There was another lady, from New Zealand, who lives on the island in the summer. She was strange. She catches crab and lobster, which she sells to commercial buyers. Her husband is also a fisherman. We didn't see him, but she rode the ferry to the mainland when we left at 3:30 p.m. She had a fairly new looking car parked near ours in a rough parking area on top of the mainland cliff overlooking the ferry boarding area. We assumed that she just leaves the car there for days at a time when she is on the island. We noticed that her tiny cottage on the island had some simple provisions in it and that she padlocked the door when she left to catch the ferry. I think anyone who chooses to stay on an island with no electricity, running water, telephones or bathrooms would have to be a bit strange in 1997.
After returning to the mainland from Great Blasket Island, we drove up the coast to see the view of Slea Head cliffs. We continued around to Ventry and stopped at
|Lewis with Mara O'Houlihan|
|Click Colored Type to Enlarge Photo
We proceeded to return to the Wine Strand via the same narrow, windy but scenic road we had driven out on. We stopped to see the ancient, stone beehive huts that were inhabited by monks hundreds of years ago. An old Irish farmwoman came out and collected two Pounds from us. I think she was just making a quick quid since the huts appeared to be a part of the national historic monuments. She said the lower part of her farmhouse was built 400 years ago, with the upper part and three windows added 80 years ago. She could have been just "B.S.'ing" us, or "spoofing," as the Irish call it. The view of the ocean from her land was outstanding. A sheep was on her porch and if it had wanted to could have gone inside through the open front door. The beehive huts were small and made of stone, with only one opening at the top for smoke to come out. Each had a small, short door opening with several having a small window slit. I assume one monk occupied each small hut. How claustrophobic! At least for me it would be.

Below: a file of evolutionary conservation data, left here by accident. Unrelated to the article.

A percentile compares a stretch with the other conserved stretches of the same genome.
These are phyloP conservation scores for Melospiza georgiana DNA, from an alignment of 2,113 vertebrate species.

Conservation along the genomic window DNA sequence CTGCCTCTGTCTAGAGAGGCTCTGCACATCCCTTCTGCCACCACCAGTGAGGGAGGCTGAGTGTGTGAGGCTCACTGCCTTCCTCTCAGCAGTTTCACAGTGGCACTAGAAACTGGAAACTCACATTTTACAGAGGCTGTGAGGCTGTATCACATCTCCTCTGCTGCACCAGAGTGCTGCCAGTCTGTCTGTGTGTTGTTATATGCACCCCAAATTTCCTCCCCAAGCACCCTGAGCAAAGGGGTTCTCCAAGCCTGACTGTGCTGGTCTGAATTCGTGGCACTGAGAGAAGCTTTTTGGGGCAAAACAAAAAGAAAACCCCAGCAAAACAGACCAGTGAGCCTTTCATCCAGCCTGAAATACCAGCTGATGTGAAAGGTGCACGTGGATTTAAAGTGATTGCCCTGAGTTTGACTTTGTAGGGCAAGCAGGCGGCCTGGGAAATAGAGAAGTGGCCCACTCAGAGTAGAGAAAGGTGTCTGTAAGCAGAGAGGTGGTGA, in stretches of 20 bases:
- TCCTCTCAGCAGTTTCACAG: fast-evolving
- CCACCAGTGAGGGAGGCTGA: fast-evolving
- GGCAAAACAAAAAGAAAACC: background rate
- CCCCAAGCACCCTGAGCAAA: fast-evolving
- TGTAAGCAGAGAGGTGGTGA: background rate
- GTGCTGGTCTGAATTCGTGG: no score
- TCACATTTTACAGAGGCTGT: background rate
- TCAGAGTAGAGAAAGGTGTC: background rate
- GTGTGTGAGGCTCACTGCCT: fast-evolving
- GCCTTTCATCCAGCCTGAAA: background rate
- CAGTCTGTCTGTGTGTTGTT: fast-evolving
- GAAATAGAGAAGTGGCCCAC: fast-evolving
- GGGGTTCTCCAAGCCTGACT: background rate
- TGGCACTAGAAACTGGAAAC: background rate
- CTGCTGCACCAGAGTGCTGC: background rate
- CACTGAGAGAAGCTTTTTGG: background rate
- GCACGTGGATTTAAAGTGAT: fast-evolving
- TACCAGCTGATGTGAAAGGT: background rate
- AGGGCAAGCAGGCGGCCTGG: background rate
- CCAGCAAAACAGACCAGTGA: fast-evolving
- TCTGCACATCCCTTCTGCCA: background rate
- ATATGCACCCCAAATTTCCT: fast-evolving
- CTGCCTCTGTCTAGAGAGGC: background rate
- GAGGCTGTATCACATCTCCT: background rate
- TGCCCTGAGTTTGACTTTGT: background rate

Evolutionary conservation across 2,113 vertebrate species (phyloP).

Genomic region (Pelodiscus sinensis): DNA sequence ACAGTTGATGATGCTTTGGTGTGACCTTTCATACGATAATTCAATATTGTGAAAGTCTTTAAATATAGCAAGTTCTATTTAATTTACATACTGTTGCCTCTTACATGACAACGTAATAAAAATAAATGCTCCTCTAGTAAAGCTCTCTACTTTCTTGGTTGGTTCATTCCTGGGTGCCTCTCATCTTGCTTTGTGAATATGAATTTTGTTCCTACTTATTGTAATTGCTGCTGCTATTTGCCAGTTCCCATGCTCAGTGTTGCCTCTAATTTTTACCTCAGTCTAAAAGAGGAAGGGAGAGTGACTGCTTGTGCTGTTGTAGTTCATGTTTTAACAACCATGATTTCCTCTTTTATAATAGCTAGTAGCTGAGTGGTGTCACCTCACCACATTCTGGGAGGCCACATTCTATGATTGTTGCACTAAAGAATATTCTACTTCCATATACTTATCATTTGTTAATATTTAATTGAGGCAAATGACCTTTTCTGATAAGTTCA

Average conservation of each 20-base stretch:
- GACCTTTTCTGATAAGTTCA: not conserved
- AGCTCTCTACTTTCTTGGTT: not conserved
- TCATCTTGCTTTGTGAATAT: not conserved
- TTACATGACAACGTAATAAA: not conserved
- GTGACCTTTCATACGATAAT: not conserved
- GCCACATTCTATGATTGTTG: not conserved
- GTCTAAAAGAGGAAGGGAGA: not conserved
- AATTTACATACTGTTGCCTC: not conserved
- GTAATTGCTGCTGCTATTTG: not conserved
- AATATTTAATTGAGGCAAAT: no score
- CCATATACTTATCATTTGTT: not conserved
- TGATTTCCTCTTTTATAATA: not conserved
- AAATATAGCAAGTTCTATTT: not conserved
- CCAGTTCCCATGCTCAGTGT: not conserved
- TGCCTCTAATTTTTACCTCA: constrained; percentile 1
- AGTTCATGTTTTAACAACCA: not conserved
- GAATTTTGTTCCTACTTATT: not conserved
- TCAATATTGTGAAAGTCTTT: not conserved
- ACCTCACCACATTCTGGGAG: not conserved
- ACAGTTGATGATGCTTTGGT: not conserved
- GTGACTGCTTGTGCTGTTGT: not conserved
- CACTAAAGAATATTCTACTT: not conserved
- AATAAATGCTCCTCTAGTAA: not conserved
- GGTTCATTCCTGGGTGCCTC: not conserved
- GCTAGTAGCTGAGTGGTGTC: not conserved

We arrived back at Ballyferriter late in the day but still in full daylight and had a hamburger and chips (French fries) for dinner. The food was good, but Tigh Peig's Pub was not our idea of a place to really enjoy a meal. It seemed dirty, grimy and too cramped. Buzz had on his new wool, hunter green sweater he had purchased at the golf club. The older waitress quite proudly said her husband was the greens keeper there. It sounded as if that was a job of prestige.
Photographs taken today included shots at Great Blasket Centre at Dunquin, Great Blasket Island, Ventry, Slea Head and of the Beehive Huts just above one of the locations where "Far and Away" was filmed.